Desktop computers, laptop computers, tablets, and cellphones all have capabilities that accountants could only dream of in previous years. However, those skills come at a cost. Breach, data theft, viruses, and ransomware are all risks that come with the advantages. Cybersecurity – keeping your data and that of your clients safe — must be a top priority, and it must be addressed on a regular basis as new vulnerabilities are uncovered and new threats emerge.
Here are some of the threats Certified Public Accountants face:
1. Malware And Ransomware
Ransomware is a sort of software that encrypts files and prevents owners from accessing them, holding computers, networks, files, and important data hostage. Once data has been encrypted, the attacker will usually demand payment (often in the form of an anonymous cryptocurrency like bitcoin) in order to regain access to the files. According to a Ponemon and Accenture research on cybersecurity released in 2019, the number of firms experiencing ransomware attacks climbed by 15% in a year, and the frequency of attacks had more than tripled in the previous two years.
2. Human Error
Human error is the most common cause of accounting errors, as well as the most common source of cyber security vulnerabilities. According to a Kaspersky study, human error is responsible for 90% of data breaches. You must bring your own device. When accountants fail to monitor their network security, the (BYOD) culture puts financial organizations at risk. If an accountant has sensitive data on their personal device and visits a coffee shop like Starbucks, a hacker could gain access to that data because the user is connected to a susceptible public wifi network.
3. Theft Of Data
According to an IBM and Ponemon analysis, the global average cost of a data breach was $3.92 million from July 2018 to April 2019 (for bigger businesses, the average cost was $5.11 million, but for smaller firms with 500 to 1,000 people, the average cost was $2.65 million).
To name a few, the cost of investigation and forensics to determine the root cause of the data breach, the cost of organizing incident response teams, the cost of determining the victims of the breach, the cost of legal and consulting services, and the cost of lost business are all included in this total cost. According to the IBM and Ponemon analysis, the average time between when a data breach occurred and when it was contained is around 279 days for enterprises, which can include accounting firms.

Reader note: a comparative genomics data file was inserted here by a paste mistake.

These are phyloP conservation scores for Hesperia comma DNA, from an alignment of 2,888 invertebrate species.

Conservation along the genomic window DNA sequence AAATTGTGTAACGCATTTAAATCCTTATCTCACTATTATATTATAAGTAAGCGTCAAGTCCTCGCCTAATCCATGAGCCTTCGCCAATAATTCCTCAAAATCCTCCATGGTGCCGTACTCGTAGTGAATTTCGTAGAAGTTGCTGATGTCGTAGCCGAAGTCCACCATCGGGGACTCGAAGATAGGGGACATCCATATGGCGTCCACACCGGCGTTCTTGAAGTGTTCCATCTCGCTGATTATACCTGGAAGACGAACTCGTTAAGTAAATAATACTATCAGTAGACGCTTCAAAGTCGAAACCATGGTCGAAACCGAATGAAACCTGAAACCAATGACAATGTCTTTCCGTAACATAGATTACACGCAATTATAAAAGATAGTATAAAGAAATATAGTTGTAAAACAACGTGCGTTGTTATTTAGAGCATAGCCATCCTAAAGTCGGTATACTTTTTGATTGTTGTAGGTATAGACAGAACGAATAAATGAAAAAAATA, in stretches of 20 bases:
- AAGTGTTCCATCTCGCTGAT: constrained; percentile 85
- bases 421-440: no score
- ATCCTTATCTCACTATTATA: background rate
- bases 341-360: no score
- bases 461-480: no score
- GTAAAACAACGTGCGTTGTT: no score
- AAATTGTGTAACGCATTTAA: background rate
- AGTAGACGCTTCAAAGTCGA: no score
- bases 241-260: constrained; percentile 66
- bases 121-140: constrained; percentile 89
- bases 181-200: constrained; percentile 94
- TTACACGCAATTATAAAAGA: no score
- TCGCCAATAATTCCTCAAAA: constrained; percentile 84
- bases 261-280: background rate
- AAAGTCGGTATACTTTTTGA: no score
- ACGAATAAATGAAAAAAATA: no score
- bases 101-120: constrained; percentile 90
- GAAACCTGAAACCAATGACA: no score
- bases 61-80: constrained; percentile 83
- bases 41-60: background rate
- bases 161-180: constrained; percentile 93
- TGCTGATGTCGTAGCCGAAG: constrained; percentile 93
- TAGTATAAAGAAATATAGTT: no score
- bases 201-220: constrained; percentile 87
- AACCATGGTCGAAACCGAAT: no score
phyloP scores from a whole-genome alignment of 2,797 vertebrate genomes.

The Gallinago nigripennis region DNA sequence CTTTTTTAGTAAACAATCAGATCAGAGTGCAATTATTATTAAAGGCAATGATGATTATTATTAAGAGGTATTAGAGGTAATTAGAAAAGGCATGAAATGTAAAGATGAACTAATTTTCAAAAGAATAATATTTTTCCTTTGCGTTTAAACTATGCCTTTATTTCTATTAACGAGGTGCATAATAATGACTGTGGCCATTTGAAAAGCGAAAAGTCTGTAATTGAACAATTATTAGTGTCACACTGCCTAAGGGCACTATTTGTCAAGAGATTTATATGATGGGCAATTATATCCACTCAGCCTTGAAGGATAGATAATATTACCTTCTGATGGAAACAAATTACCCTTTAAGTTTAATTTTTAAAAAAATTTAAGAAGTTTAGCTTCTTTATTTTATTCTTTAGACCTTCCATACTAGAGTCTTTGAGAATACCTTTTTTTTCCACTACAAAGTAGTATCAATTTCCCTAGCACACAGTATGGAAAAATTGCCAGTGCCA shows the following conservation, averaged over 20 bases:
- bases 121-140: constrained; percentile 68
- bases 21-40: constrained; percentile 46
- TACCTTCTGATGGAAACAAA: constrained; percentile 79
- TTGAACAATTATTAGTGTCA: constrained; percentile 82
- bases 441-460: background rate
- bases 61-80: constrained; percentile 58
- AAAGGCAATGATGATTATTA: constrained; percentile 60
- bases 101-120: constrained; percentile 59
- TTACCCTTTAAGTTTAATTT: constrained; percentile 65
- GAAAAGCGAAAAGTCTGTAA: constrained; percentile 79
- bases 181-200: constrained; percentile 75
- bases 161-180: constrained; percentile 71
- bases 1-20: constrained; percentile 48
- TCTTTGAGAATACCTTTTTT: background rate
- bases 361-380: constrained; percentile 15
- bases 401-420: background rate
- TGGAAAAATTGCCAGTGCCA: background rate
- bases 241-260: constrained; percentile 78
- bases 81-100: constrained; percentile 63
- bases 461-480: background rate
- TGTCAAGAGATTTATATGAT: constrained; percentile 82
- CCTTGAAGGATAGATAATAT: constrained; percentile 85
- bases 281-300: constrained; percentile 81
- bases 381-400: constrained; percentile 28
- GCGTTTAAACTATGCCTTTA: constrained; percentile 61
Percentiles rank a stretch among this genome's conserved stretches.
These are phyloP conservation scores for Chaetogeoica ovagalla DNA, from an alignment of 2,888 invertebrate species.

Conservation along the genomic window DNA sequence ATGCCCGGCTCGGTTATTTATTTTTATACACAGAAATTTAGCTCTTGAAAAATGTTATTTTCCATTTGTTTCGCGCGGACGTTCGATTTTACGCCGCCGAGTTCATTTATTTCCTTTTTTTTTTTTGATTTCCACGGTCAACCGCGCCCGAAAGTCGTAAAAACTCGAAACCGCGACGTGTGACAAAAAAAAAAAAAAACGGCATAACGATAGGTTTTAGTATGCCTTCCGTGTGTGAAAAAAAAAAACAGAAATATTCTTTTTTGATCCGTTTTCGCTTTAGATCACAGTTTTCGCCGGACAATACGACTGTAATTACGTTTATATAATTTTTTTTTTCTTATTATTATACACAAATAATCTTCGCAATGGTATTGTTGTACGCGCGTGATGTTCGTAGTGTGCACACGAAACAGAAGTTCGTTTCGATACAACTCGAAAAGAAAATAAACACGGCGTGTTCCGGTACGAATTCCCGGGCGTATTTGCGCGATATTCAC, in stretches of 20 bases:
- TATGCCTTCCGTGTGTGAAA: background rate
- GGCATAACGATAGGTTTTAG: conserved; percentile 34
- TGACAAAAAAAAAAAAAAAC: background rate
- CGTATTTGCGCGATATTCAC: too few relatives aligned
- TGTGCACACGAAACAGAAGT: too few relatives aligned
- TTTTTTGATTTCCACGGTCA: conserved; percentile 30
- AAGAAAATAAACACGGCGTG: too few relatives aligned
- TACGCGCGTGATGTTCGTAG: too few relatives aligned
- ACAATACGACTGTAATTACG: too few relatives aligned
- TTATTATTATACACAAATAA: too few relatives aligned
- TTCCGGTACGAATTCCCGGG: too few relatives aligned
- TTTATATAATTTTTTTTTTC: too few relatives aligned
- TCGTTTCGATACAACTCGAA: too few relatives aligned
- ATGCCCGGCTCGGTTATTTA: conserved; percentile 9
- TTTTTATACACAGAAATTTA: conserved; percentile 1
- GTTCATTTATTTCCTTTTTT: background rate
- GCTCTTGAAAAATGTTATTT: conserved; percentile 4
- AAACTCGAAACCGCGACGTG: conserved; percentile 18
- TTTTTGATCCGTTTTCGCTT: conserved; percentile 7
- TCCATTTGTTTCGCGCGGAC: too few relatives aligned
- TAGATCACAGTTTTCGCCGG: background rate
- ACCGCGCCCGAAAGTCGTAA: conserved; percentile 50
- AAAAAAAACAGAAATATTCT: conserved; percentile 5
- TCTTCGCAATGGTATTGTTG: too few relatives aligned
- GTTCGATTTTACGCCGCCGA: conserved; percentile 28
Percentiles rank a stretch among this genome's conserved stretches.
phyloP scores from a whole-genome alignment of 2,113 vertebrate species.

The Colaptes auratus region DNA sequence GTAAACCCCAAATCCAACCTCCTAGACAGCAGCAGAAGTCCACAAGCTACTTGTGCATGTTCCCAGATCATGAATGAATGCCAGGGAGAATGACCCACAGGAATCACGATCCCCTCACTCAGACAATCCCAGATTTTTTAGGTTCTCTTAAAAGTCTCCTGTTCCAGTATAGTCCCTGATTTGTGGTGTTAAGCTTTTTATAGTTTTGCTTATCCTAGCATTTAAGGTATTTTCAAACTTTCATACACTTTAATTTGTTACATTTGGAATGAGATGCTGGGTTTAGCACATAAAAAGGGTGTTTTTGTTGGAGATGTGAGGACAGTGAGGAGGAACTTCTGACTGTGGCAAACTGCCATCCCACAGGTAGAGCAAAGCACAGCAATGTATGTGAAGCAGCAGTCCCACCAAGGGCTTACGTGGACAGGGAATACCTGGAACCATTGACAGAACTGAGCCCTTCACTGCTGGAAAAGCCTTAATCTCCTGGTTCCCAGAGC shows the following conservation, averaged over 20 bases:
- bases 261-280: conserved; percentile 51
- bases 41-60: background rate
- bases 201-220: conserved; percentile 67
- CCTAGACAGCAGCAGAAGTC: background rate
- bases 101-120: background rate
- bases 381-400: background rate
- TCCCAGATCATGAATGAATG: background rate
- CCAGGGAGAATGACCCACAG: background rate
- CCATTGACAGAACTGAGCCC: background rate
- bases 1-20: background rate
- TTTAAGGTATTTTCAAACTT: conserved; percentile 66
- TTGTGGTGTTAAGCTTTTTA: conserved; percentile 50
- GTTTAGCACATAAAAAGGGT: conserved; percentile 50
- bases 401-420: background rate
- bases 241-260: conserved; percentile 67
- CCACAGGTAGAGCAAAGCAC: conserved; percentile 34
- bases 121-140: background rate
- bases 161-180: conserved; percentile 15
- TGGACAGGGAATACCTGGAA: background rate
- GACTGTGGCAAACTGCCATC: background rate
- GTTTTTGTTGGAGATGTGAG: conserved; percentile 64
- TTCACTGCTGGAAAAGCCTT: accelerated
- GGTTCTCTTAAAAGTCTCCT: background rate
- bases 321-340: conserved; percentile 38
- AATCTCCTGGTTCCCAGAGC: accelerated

4. Weak Passwords
Setting up weak passwords for accounts is one of the most common blunders accounting professionals do. According to best practices, accountants should create distinct passwords for their email, applications, and systems. Accountants, like many others, are prone to using the same password for all three. As a result, they make the job of a hacker considerably easier.
Passwords are similar to keys. Consider having a single key for your home, car, and company. To wreck your life, all someone needs to do is get their hands on that key. Let’s take this analogy a step farther. Assume you have the same universal key. Not only does it provide you access to all of these important items, but you also keep it secure by placing it under a flower pot outside every night before going to bed. It wouldn’t be as evident as if it were left out in the open, but it wouldn’t take long to find.
5. Phishing Schemes
Phishing emails are designed to trick the recipient into clicking on a link or attachment that contains malware or a virus. It’s a type of social engineering. You’re vulnerable whether you’re a big company or a tiny one since statistics are on the hacker’s side. To gain access to the firm’s data, all it takes is one successful attempt. To put it another way, they only need to deceive one employee to gain access to the company’s data.
Phishing targets a wide range of targets. They can take the shape of a credit card alert, a non-profit notice, a parcel transportation delay, and other things. Scammers have adapted to make attacks even more plausible by hyper-focusing on a single target now that more people are aware of phishing scams.
Cryptojacking is a relatively new assault that, unlike malware, aims to mine bitcoins on the hacker’s behalf using the victim’s devices. Phishing techniques are used to obtain access to the devices. They use free browser extensions to embed crypto mining malware on popular websites.